Getting fit on six minutes a week


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Last summer, I wrote about a series of interesting studies coming out of Martin Gibala’s lab at McMaster University. The gist: you can reap a surprising range of exercise dividends in a very short period of time — if you’re willing to work very hard. The latest article in Gretchen Reynolds’ New York Times column tackles that same research, with the alluring title “Can you get fit in six minutes a week?

Surprisingly, the answer [SPOILER ALERT!] seems to be yes — at least to a certain extent, and with one key catch. As I wrote last summer:

There is a catch – the disclaimer at the end of the infomercial, if you will. To cram the benefits of an hour-long workout into a few short minutes, you also have to compress the effort you would have spent.

“That’s the trade-off,” Dr. Gibala says. “Going all out is uncomfortable. It hurts.” But at least with this approach it’s over quickly.

For most people, the smart approach is some sort of middle ground. Don’t aim for an absolutely minimal five-minute workout — but do throw in some high-intensity surges to maximize the time-efficiency of your exercise.

2 Replies to “Getting fit on six minutes a week”

  1. Really? How fit can you get? I mean, if I run a 1mile time trial once a week, it will not be enough for me to be “running” fit, but is that enough to stay healthy? I’m thinking more of friends who want to be healthy but can’t be consistent in doing regular jogs or cycles.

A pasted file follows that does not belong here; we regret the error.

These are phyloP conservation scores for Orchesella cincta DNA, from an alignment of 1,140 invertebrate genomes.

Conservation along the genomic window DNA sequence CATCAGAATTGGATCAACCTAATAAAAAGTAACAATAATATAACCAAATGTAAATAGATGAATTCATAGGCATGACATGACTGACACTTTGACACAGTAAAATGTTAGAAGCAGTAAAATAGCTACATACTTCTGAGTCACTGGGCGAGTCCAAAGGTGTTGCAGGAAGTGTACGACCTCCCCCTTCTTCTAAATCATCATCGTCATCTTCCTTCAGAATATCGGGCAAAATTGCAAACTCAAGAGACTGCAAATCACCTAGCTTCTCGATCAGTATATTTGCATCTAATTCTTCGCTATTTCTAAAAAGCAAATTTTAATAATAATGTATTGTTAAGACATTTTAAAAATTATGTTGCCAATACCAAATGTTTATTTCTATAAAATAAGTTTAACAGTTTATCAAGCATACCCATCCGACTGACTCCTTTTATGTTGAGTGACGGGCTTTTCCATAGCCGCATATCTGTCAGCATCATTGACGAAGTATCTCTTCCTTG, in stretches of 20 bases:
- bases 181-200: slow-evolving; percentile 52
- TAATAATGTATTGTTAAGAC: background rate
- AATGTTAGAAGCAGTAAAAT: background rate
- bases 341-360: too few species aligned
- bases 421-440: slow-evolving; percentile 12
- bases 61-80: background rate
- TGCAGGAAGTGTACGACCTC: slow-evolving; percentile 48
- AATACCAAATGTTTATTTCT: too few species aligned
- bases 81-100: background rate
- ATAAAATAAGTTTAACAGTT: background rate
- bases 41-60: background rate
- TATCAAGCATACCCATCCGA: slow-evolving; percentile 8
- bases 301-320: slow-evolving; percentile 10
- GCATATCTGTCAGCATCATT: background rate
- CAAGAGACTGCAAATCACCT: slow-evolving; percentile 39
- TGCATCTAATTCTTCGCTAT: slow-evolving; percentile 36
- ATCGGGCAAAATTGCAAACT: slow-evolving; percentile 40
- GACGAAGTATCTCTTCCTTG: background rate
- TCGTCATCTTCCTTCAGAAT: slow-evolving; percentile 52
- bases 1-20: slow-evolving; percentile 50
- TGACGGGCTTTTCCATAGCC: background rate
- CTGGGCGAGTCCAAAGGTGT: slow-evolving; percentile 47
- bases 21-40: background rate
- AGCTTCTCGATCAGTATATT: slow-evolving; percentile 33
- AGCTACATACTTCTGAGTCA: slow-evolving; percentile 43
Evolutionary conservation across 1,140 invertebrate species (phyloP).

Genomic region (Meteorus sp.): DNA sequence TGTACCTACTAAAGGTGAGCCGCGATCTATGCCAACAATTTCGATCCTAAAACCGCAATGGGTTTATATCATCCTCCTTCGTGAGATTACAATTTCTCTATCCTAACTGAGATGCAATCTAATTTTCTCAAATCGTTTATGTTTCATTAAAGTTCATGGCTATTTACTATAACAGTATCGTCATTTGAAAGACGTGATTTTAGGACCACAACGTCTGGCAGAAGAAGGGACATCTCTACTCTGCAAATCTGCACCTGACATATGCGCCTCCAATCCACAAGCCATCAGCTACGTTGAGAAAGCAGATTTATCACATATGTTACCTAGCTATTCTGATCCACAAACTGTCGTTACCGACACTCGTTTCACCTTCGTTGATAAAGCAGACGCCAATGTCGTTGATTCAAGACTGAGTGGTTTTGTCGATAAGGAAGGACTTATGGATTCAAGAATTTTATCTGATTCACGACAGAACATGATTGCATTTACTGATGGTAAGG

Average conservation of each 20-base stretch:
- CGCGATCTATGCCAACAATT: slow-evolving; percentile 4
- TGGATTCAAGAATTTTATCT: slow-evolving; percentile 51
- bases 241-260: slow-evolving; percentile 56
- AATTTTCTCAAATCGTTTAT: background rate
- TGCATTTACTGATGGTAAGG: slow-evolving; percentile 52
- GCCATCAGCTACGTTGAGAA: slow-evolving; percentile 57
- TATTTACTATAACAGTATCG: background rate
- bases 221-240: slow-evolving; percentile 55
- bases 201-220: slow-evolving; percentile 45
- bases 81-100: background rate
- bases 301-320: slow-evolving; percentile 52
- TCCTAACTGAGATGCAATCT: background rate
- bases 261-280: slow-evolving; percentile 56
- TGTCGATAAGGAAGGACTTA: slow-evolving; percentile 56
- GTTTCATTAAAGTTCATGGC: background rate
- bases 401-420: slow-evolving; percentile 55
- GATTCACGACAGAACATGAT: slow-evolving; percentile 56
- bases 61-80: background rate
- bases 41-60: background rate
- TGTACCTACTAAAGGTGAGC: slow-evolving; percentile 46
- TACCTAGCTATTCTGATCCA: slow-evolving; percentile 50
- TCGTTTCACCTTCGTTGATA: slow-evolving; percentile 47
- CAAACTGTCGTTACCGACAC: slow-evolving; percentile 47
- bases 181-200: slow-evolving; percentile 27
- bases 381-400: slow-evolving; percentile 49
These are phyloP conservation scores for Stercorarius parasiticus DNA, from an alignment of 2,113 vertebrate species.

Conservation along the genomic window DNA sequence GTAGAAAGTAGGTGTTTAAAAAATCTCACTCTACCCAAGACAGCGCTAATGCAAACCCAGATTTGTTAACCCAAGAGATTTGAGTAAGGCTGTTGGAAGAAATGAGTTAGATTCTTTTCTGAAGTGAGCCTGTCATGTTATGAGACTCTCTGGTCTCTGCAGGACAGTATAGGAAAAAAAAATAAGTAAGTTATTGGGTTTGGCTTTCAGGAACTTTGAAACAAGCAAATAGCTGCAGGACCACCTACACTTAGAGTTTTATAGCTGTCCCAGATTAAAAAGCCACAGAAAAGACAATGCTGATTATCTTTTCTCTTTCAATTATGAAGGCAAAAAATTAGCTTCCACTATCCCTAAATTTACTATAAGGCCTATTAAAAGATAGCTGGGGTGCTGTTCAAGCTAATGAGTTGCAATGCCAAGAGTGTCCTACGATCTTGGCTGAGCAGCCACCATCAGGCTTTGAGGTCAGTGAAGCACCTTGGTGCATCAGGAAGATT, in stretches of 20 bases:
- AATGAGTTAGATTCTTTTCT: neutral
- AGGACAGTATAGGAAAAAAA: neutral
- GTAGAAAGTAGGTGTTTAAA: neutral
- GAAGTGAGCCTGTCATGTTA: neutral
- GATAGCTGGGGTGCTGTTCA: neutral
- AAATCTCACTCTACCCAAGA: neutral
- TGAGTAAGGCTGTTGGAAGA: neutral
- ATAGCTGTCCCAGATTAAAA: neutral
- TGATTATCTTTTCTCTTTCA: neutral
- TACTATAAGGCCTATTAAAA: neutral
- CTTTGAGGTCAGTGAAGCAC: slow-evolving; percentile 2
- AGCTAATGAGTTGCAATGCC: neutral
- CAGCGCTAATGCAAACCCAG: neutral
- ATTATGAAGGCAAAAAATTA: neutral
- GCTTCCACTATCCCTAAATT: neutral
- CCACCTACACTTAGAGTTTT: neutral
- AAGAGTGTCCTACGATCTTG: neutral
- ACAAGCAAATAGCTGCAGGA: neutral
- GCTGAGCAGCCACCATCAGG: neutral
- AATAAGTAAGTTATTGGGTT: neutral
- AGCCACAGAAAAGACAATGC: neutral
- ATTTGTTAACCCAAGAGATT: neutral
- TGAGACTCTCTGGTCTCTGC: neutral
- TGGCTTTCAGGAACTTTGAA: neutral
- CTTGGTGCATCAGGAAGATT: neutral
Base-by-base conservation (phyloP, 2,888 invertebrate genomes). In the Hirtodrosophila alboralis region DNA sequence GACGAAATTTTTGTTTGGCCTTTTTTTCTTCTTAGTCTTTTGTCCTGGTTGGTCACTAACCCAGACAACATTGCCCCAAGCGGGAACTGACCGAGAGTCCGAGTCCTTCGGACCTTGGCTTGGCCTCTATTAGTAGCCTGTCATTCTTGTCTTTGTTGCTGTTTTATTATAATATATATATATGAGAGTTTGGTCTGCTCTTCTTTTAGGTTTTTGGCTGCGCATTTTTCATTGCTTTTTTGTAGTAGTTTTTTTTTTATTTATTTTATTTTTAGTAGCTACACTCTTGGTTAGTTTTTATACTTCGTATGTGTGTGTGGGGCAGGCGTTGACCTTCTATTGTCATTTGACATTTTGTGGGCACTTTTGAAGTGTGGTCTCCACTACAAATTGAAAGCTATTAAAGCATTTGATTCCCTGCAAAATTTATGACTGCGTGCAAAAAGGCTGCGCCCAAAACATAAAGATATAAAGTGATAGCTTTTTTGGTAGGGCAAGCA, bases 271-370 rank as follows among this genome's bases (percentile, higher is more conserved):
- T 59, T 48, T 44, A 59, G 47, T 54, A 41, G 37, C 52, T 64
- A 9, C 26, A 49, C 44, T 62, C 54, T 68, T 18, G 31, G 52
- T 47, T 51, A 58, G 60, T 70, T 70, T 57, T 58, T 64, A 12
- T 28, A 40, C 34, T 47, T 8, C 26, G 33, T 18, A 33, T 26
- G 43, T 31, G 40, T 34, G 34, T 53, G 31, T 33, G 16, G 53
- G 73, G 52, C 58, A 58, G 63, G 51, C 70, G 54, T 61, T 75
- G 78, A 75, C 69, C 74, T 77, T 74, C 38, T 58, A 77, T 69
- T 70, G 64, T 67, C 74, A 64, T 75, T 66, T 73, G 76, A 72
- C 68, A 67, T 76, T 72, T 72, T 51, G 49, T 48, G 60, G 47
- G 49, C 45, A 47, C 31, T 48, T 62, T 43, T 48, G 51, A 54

2. Yeah, that research was surprising to me too, John. But it’s now been replicated by a number of different groups. When I spoke to Marty Gibala, he emphasized that he wasn’t proclaiming “HIT” (high-intensity interval training) as the optimal regime — just as a realistic option for time-pressed people that turns out to have WAYYY more benefits than you’d expect.

    There are some details, though. A one-mile time trial once a week wouldn’t work because you simply wouldn’t be able to go hard enough. You’d need to break it up into, say, three sessions of 4x200m absolutely as hard as you can, with someone yelling at you to go harder, etc. The intensity needed is immense, which is why they actually recommend slightly lower intensity (and consequently longer duration) as a practical alternative — say a few workouts of 10 times 1 minute.

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